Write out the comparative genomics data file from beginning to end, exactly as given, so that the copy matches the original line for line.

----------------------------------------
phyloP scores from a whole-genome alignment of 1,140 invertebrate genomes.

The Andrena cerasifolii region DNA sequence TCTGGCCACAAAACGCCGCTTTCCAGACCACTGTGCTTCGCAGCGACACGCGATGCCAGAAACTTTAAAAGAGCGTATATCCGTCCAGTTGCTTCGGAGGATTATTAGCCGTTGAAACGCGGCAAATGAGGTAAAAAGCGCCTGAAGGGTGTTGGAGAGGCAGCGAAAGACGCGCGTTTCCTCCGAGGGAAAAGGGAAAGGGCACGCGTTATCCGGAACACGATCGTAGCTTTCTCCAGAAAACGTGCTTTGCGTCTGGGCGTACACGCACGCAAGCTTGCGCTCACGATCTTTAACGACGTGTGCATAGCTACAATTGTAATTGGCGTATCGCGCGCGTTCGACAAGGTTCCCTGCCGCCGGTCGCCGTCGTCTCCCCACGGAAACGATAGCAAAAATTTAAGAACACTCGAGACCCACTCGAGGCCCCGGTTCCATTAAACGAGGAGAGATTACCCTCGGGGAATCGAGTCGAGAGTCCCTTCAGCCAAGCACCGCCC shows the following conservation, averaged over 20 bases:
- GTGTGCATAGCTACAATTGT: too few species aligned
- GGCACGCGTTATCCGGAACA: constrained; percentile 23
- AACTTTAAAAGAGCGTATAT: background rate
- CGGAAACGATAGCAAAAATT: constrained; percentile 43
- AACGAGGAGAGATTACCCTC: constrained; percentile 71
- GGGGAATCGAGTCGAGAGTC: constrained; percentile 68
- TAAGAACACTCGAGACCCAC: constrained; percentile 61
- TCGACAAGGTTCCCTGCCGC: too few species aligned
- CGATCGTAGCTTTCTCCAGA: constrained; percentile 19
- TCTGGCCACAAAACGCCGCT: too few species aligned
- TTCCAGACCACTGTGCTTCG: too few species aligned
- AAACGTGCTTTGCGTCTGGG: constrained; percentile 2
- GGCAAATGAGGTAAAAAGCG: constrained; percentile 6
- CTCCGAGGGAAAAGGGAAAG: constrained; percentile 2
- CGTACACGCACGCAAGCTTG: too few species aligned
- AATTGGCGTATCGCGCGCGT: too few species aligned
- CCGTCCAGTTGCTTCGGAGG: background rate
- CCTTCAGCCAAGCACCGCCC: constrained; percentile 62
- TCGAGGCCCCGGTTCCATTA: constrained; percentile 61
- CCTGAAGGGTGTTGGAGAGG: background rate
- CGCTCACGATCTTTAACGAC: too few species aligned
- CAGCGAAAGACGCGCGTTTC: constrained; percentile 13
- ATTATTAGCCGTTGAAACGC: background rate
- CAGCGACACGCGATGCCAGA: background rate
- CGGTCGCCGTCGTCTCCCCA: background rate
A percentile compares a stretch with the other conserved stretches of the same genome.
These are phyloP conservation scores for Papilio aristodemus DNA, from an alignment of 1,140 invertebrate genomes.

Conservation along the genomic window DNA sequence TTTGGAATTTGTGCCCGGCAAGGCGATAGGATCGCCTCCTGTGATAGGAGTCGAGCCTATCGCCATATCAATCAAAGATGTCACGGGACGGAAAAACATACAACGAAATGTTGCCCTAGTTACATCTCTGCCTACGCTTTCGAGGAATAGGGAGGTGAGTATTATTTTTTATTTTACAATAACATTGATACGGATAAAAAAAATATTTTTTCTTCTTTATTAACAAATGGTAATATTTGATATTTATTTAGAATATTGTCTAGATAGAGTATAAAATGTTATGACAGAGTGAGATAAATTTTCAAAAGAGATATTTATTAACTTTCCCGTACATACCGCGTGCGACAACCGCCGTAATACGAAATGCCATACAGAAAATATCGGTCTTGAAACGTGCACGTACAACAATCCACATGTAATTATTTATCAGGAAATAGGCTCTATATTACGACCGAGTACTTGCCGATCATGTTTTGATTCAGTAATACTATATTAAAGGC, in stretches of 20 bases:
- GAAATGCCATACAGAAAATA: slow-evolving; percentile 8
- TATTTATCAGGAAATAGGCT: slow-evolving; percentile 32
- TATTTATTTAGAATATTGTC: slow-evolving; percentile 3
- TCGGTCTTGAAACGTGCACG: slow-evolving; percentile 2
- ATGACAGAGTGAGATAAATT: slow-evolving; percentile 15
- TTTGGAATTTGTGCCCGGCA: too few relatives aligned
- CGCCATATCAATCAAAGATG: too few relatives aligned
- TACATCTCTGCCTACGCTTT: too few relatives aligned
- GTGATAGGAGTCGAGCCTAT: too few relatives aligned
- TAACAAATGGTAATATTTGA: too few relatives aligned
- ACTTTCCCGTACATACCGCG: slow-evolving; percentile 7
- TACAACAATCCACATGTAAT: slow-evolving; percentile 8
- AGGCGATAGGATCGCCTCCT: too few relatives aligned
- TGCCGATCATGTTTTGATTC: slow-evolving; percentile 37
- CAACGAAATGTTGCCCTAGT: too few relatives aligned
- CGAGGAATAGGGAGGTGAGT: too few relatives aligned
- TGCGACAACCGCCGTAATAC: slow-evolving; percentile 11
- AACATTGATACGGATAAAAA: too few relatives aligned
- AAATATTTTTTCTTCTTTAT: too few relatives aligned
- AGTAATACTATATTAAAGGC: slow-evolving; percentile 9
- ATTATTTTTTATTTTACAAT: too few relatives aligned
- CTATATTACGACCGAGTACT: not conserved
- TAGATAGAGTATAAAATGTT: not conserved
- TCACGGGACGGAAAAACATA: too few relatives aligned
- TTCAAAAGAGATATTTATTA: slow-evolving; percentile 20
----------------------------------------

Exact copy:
phyloP scores from a whole-genome alignment of 1,140 invertebrate genomes.

The Andrena cerasifolii region DNA sequence TCTGGCCACAAAACGCCGCTTTCCAGACCACTGTGCTTCGCAGCGACACGCGATGCCAGAAACTTTAAAAGAGCGTATATCCGTCCAGTTGCTTCGGAGGATTATTAGCCGTTGAAACGCGGCAAATGAGGTAAAAAGCGCCTGAAGGGTGTTGGAGAGGCAGCGAAAGACGCGCGTTTCCTCCGAGGGAAAAGGGAAAGGGCACGCGTTATCCGGAACACGATCGTAGCTTTCTCCAGAAAACGTGCTTTGCGTCTGGGCGTACACGCACGCAAGCTTGCGCTCACGATCTTTAACGACGTGTGCATAGCTACAATTGTAATTGGCGTATCGCGCGCGTTCGACAAGGTTCCCTGCCGCCGGTCGCCGTCGTCTCCCCACGGAAACGATAGCAAAAATTTAAGAACACTCGAGACCCACTCGAGGCCCCGGTTCCATTAAACGAGGAGAGATTACCCTCGGGGAATCGAGTCGAGAGTCCCTTCAGCCAAGCACCGCCC shows the following conservation, averaged over 20 bases:
- GTGTGCATAGCTACAATTGT: too few species aligned
- GGCACGCGTTATCCGGAACA: constrained; percentile 23
- AACTTTAAAAGAGCGTATAT: background rate
- CGGAAACGATAGCAAAAATT: constrained; percentile 43
- AACGAGGAGAGATTACCCTC: constrained; percentile 71
- GGGGAATCGAGTCGAGAGTC: constrained; percentile 68
- TAAGAACACTCGAGACCCAC: constrained; percentile 61
- TCGACAAGGTTCCCTGCCGC: too few species aligned
- CGATCGTAGCTTTCTCCAGA: constrained; percentile 19
- TCTGGCCACAAAACGCCGCT: too few species aligned
- TTCCAGACCACTGTGCTTCG: too few species aligned
- AAACGTGCTTTGCGTCTGGG: constrained; percentile 2
- GGCAAATGAGGTAAAAAGCG: constrained; percentile 6
- CTCCGAGGGAAAAGGGAAAG: constrained; percentile 2
- CGTACACGCACGCAAGCTTG: too few species aligned
- AATTGGCGTATCGCGCGCGT: too few species aligned
- CCGTCCAGTTGCTTCGGAGG: background rate
- CCTTCAGCCAAGCACCGCCC: constrained; percentile 62
- TCGAGGCCCCGGTTCCATTA: constrained; percentile 61
- CCTGAAGGGTGTTGGAGAGG: background rate
- CGCTCACGATCTTTAACGAC: too few species aligned
- CAGCGAAAGACGCGCGTTTC: constrained; percentile 13
- ATTATTAGCCGTTGAAACGC: background rate
- CAGCGACACGCGATGCCAGA: background rate
- CGGTCGCCGTCGTCTCCCCA: background rate
A percentile compares a stretch with the other conserved stretches of the same genome.
These are phyloP conservation scores for Papilio aristodemus DNA, from an alignment of 1,140 invertebrate genomes.

Conservation along the genomic window DNA sequence TTTGGAATTTGTGCCCGGCAAGGCGATAGGATCGCCTCCTGTGATAGGAGTCGAGCCTATCGCCATATCAATCAAAGATGTCACGGGACGGAAAAACATACAACGAAATGTTGCCCTAGTTACATCTCTGCCTACGCTTTCGAGGAATAGGGAGGTGAGTATTATTTTTTATTTTACAATAACATTGATACGGATAAAAAAAATATTTTTTCTTCTTTATTAACAAATGGTAATATTTGATATTTATTTAGAATATTGTCTAGATAGAGTATAAAATGTTATGACAGAGTGAGATAAATTTTCAAAAGAGATATTTATTAACTTTCCCGTACATACCGCGTGCGACAACCGCCGTAATACGAAATGCCATACAGAAAATATCGGTCTTGAAACGTGCACGTACAACAATCCACATGTAATTATTTATCAGGAAATAGGCTCTATATTACGACCGAGTACTTGCCGATCATGTTTTGATTCAGTAATACTATATTAAAGGC, in stretches of 20 bases:
- GAAATGCCATACAGAAAATA: slow-evolving; percentile 8
- TATTTATCAGGAAATAGGCT: slow-evolving; percentile 32
- TATTTATTTAGAATATTGTC: slow-evolving; percentile 3
- TCGGTCTTGAAACGTGCACG: slow-evolving; percentile 2
- ATGACAGAGTGAGATAAATT: slow-evolving; percentile 15
- TTTGGAATTTGTGCCCGGCA: too few relatives aligned
- CGCCATATCAATCAAAGATG: too few relatives aligned
- TACATCTCTGCCTACGCTTT: too few relatives aligned
- GTGATAGGAGTCGAGCCTAT: too few relatives aligned
- TAACAAATGGTAATATTTGA: too few relatives aligned
- ACTTTCCCGTACATACCGCG: slow-evolving; percentile 7
- TACAACAATCCACATGTAAT: slow-evolving; percentile 8
- AGGCGATAGGATCGCCTCCT: too few relatives aligned
- TGCCGATCATGTTTTGATTC: slow-evolving; percentile 37
- CAACGAAATGTTGCCCTAGT: too few relatives aligned
- CGAGGAATAGGGAGGTGAGT: too few relatives aligned
- TGCGACAACCGCCGTAATAC: slow-evolving; percentile 11
- AACATTGATACGGATAAAAA: too few relatives aligned
- AAATATTTTTTCTTCTTTAT: too few relatives aligned
- AGTAATACTATATTAAAGGC: slow-evolving; percentile 9
- ATTATTTTTTATTTTACAAT: too few relatives aligned
- CTATATTACGACCGAGTACT: not conserved
- TAGATAGAGTATAAAATGTT: not conserved
- TCACGGGACGGAAAAACATA: too few relatives aligned
- TTCAAAAGAGATATTTATTA: slow-evolving; percentile 20